Langer didn’t actually let Richardson know what he thought of him. “He didn’t say it that time,” Richardson said. “I would have been pretty upset. Not so much upset, but I would have challenged him, I reckon. Any time some questions your bottle – as he said – I am pretty strong in my competitiveness. Just good to read and know that he thought that and now he thinks … it is quite positive. At the time I was pretty disappointed in my performance, and I knew something had to change.”

Langer has seen a completely transformed Richardson on this trip. “It was just about believing in himself,” Langer said. “He is a really talented athlete. He has great skills. He is a beautiful athlete. He can field well, catch well, but when you are just holding back a little bit – maybe I won’t go for that because I don’t want to mess it up – now he is having a dip and a red-hot crack at it.”

Richardson himself never believed he was done playing for Australia, but he wouldn’t have beaten himself up had he not. “I kind of stopped caring about it,” Richardson said. “There is no point worrying about it. I just thought well if I do never end up playing again, then so be it. I will do everything I can to play but it is what it is. All I can do is do my best, and that’s it.”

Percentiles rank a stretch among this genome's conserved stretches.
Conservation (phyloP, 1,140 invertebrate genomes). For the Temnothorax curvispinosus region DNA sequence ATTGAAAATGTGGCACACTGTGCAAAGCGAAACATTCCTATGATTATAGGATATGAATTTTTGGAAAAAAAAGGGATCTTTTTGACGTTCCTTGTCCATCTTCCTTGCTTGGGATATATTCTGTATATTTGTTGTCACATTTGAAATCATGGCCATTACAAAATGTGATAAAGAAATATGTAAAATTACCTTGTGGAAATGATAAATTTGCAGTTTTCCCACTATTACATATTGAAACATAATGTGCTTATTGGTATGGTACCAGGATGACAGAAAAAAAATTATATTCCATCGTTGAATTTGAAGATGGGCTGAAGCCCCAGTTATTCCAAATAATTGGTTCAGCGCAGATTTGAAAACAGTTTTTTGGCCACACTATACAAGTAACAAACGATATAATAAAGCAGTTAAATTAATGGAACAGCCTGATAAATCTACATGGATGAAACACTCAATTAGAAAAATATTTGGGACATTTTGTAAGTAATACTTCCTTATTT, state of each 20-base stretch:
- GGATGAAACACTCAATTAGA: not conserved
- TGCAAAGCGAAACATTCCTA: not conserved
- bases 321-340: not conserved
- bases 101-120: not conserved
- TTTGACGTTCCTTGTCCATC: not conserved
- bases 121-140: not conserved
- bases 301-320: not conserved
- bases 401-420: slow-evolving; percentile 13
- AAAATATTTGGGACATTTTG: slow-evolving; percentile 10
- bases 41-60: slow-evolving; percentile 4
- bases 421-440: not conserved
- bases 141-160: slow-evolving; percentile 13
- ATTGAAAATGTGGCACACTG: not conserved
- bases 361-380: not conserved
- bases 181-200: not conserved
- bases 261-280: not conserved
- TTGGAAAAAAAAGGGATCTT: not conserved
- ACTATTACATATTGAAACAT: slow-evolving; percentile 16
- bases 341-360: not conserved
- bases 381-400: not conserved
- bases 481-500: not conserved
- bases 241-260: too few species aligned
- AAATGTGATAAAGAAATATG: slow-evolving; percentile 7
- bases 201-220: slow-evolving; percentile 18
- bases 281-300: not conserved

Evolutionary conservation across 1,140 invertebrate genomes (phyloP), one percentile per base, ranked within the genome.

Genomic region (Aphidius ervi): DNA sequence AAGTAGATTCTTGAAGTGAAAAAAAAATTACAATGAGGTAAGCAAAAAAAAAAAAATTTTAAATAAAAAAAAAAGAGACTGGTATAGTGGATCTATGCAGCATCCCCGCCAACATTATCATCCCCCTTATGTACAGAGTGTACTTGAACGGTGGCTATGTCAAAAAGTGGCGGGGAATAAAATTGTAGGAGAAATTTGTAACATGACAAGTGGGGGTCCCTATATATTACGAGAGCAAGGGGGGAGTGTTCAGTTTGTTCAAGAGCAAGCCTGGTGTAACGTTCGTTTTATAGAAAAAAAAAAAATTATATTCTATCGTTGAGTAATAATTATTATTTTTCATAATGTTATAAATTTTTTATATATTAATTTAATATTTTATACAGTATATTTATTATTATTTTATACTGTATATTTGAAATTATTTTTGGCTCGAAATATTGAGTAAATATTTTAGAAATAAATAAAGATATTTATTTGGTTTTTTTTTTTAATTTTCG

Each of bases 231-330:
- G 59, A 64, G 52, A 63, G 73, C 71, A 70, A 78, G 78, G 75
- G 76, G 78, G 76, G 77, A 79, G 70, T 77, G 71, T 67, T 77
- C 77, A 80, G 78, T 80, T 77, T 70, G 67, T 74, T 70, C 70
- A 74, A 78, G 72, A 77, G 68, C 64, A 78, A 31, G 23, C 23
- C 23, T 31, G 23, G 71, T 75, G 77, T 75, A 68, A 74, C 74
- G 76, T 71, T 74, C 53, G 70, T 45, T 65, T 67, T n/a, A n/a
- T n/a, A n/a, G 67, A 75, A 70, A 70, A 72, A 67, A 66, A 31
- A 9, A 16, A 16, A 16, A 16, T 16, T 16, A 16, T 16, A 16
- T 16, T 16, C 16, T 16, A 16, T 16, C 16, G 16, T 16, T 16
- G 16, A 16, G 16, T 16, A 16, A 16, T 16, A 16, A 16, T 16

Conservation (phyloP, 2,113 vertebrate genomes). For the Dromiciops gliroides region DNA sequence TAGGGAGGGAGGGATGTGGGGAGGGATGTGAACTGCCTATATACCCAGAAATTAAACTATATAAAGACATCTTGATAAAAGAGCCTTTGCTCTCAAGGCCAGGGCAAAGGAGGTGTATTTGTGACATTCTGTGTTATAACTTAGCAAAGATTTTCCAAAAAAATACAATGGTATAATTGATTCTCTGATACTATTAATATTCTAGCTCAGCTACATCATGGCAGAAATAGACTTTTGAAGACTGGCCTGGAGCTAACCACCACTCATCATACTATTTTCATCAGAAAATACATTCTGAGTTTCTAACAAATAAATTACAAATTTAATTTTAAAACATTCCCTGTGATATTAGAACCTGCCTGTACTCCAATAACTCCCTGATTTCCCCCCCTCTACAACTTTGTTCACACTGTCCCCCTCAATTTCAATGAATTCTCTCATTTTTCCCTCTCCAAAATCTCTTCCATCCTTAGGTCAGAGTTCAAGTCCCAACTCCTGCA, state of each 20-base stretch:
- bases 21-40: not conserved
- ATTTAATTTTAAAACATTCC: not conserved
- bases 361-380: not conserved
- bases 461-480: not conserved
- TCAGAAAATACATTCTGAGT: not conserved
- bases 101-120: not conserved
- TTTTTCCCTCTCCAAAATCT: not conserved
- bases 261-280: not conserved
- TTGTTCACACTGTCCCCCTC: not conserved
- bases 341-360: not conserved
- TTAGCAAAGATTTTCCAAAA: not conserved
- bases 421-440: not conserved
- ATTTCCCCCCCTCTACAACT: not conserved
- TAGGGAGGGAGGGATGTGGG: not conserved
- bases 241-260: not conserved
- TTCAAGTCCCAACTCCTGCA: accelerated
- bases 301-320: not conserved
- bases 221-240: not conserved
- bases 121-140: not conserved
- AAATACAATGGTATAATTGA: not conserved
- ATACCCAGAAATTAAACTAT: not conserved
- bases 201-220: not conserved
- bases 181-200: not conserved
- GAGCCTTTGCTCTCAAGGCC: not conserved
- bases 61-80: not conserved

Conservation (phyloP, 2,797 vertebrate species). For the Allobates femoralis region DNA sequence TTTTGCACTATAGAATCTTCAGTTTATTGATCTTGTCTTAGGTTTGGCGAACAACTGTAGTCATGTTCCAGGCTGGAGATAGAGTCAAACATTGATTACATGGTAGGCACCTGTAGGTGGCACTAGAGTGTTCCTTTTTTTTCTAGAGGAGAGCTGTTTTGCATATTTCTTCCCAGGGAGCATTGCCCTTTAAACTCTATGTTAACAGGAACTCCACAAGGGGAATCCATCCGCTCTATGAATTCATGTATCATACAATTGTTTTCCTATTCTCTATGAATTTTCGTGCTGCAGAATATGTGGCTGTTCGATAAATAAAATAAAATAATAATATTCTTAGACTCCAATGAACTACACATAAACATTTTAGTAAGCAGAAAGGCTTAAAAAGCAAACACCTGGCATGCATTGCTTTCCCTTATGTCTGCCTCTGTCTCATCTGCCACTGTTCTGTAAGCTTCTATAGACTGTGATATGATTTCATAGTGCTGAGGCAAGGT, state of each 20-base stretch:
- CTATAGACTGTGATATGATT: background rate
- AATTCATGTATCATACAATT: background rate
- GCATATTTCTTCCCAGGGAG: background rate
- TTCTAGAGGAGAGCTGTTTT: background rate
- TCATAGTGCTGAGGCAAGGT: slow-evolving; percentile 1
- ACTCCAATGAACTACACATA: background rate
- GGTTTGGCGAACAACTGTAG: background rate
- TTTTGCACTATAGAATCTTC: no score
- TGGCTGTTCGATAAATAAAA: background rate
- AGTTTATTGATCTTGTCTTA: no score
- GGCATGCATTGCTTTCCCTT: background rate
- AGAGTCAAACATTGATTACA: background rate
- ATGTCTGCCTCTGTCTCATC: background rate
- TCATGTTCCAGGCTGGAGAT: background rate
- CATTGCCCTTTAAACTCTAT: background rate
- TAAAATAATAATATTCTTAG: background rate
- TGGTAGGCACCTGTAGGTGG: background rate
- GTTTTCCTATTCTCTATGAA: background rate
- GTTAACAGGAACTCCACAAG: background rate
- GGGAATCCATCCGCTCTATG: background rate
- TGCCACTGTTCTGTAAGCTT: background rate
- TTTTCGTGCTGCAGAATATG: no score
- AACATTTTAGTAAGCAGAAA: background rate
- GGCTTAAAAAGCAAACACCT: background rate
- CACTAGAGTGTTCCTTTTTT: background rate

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Broken NZ will understand ‘magnificent’ final over time – McCullum

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Brendon McCullum knows what it is to lose a World Cup final. In 2015, under McCullum’s captaincy, New Zealand enjoyed a bumper run to the final, only to lose to Australia by seven wickets at the MCG. Four years later, New Zealand reached another World Cup final, this time at Lord’s, and tied the game. The manic Super Over, the first in World Cups, ended in a tie as well, and England eventually won the title on boundary count.

McCullum’s side had turned a rugby-mad country into a cricket-loving nation in 2015. Williamson’s men have created similar impact now, and McCullum believes they will move on from the Lord’s heartbreak.

“That’s the thing and it’s going to be so difficult for those guys,” McCullum told stuff.co.nz. “I was lucky enough to have a beer with them in the changing room and they were pretty broken, that’s for sure.

“They were also really proud of what they did and how well they played. Over the coming months and years, whilst it’s still raw now, they’ll understand just how magnificent that spectacle was. And for it to happen on the biggest of stages, to have played the hand that they played in that match is absolutely amazing.”